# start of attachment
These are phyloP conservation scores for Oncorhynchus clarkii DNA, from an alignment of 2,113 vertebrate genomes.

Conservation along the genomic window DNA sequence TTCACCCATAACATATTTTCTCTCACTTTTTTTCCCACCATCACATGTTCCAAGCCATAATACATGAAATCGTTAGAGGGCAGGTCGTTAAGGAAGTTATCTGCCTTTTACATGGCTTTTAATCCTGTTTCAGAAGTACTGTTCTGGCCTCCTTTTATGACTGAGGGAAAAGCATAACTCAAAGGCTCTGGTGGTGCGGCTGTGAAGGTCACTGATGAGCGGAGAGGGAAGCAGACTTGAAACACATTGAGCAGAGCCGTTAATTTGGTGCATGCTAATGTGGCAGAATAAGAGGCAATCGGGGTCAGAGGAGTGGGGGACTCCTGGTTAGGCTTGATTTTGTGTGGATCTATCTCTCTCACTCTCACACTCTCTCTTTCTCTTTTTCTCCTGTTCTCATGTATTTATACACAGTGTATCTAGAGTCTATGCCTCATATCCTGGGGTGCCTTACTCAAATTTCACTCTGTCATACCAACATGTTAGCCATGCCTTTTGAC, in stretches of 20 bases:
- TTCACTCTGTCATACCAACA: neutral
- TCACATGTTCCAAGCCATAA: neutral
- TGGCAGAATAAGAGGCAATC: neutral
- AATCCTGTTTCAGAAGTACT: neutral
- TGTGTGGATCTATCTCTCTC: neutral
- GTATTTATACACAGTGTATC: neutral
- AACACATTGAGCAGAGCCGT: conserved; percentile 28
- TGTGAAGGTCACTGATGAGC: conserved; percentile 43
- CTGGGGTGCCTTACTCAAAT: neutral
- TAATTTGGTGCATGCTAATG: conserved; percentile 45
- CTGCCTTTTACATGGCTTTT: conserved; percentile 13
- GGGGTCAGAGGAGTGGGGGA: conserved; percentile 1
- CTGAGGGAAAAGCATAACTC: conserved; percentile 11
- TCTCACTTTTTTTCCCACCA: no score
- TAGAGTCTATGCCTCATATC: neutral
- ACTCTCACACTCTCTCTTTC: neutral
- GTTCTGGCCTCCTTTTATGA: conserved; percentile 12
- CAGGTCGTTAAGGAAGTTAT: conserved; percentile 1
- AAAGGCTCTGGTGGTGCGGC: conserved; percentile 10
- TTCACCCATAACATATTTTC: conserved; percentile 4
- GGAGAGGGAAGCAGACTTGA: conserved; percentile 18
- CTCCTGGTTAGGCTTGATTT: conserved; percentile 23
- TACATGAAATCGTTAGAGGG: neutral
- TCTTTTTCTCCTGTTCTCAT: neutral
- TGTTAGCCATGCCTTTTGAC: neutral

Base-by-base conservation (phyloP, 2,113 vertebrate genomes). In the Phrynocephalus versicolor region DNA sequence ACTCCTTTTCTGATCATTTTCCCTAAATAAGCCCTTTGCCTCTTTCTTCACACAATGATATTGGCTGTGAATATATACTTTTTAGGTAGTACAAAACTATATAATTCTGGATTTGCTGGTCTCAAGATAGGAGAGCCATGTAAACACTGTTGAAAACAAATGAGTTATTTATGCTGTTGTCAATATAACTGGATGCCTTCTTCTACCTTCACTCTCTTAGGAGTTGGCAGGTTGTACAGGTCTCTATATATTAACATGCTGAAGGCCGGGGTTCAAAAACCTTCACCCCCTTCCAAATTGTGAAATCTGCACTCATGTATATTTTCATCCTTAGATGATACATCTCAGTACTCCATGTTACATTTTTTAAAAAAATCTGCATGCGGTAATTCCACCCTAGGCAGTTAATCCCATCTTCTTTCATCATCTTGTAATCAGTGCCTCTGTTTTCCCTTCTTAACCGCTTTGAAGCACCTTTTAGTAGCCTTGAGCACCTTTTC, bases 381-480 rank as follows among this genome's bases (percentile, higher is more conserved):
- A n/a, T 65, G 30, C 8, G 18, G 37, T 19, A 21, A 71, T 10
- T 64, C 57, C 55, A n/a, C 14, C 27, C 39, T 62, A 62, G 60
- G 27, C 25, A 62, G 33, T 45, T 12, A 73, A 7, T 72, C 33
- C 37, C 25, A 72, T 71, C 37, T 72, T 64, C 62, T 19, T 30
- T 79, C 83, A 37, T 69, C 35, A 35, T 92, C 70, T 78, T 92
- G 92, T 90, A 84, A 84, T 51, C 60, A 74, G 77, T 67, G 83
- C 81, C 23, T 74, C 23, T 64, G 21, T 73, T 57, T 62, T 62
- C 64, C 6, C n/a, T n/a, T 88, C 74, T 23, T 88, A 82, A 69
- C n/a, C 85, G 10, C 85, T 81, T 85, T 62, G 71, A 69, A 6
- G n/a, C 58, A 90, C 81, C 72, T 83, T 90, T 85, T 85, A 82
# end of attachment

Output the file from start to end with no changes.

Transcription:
These are phyloP conservation scores for Oncorhynchus clarkii DNA, from an alignment of 2,113 vertebrate genomes.

Conservation along the genomic window DNA sequence TTCACCCATAACATATTTTCTCTCACTTTTTTTCCCACCATCACATGTTCCAAGCCATAATACATGAAATCGTTAGAGGGCAGGTCGTTAAGGAAGTTATCTGCCTTTTACATGGCTTTTAATCCTGTTTCAGAAGTACTGTTCTGGCCTCCTTTTATGACTGAGGGAAAAGCATAACTCAAAGGCTCTGGTGGTGCGGCTGTGAAGGTCACTGATGAGCGGAGAGGGAAGCAGACTTGAAACACATTGAGCAGAGCCGTTAATTTGGTGCATGCTAATGTGGCAGAATAAGAGGCAATCGGGGTCAGAGGAGTGGGGGACTCCTGGTTAGGCTTGATTTTGTGTGGATCTATCTCTCTCACTCTCACACTCTCTCTTTCTCTTTTTCTCCTGTTCTCATGTATTTATACACAGTGTATCTAGAGTCTATGCCTCATATCCTGGGGTGCCTTACTCAAATTTCACTCTGTCATACCAACATGTTAGCCATGCCTTTTGAC, in stretches of 20 bases:
- TTCACTCTGTCATACCAACA: neutral
- TCACATGTTCCAAGCCATAA: neutral
- TGGCAGAATAAGAGGCAATC: neutral
- AATCCTGTTTCAGAAGTACT: neutral
- TGTGTGGATCTATCTCTCTC: neutral
- GTATTTATACACAGTGTATC: neutral
- AACACATTGAGCAGAGCCGT: conserved; percentile 28
- TGTGAAGGTCACTGATGAGC: conserved; percentile 43
- CTGGGGTGCCTTACTCAAAT: neutral
- TAATTTGGTGCATGCTAATG: conserved; percentile 45
- CTGCCTTTTACATGGCTTTT: conserved; percentile 13
- GGGGTCAGAGGAGTGGGGGA: conserved; percentile 1
- CTGAGGGAAAAGCATAACTC: conserved; percentile 11
- TCTCACTTTTTTTCCCACCA: no score
- TAGAGTCTATGCCTCATATC: neutral
- ACTCTCACACTCTCTCTTTC: neutral
- GTTCTGGCCTCCTTTTATGA: conserved; percentile 12
- CAGGTCGTTAAGGAAGTTAT: conserved; percentile 1
- AAAGGCTCTGGTGGTGCGGC: conserved; percentile 10
- TTCACCCATAACATATTTTC: conserved; percentile 4
- GGAGAGGGAAGCAGACTTGA: conserved; percentile 18
- CTCCTGGTTAGGCTTGATTT: conserved; percentile 23
- TACATGAAATCGTTAGAGGG: neutral
- TCTTTTTCTCCTGTTCTCAT: neutral
- TGTTAGCCATGCCTTTTGAC: neutral

Base-by-base conservation (phyloP, 2,113 vertebrate genomes). In the Phrynocephalus versicolor region DNA sequence ACTCCTTTTCTGATCATTTTCCCTAAATAAGCCCTTTGCCTCTTTCTTCACACAATGATATTGGCTGTGAATATATACTTTTTAGGTAGTACAAAACTATATAATTCTGGATTTGCTGGTCTCAAGATAGGAGAGCCATGTAAACACTGTTGAAAACAAATGAGTTATTTATGCTGTTGTCAATATAACTGGATGCCTTCTTCTACCTTCACTCTCTTAGGAGTTGGCAGGTTGTACAGGTCTCTATATATTAACATGCTGAAGGCCGGGGTTCAAAAACCTTCACCCCCTTCCAAATTGTGAAATCTGCACTCATGTATATTTTCATCCTTAGATGATACATCTCAGTACTCCATGTTACATTTTTTAAAAAAATCTGCATGCGGTAATTCCACCCTAGGCAGTTAATCCCATCTTCTTTCATCATCTTGTAATCAGTGCCTCTGTTTTCCCTTCTTAACCGCTTTGAAGCACCTTTTAGTAGCCTTGAGCACCTTTTC, bases 381-480 rank as follows among this genome's bases (percentile, higher is more conserved):
- A n/a, T 65, G 30, C 8, G 18, G 37, T 19, A 21, A 71, T 10
- T 64, C 57, C 55, A n/a, C 14, C 27, C 39, T 62, A 62, G 60
- G 27, C 25, A 62, G 33, T 45, T 12, A 73, A 7, T 72, C 33
- C 37, C 25, A 72, T 71, C 37, T 72, T 64, C 62, T 19, T 30
- T 79, C 83, A 37, T 69, C 35, A 35, T 92, C 70, T 78, T 92
- G 92, T 90, A 84, A 84, T 51, C 60, A 74, G 77, T 67, G 83
- C 81, C 23, T 74, C 23, T 64, G 21, T 73, T 57, T 62, T 62
- C 64, C 6, C n/a, T n/a, T 88, C 74, T 23, T 88, A 82, A 69
- C n/a, C 85, G 10, C 85, T 81, T 85, T 62, G 71, A 69, A 6
- G n/a, C 58, A 90, C 81, C 72, T 83, T 90, T 85, T 85, A 82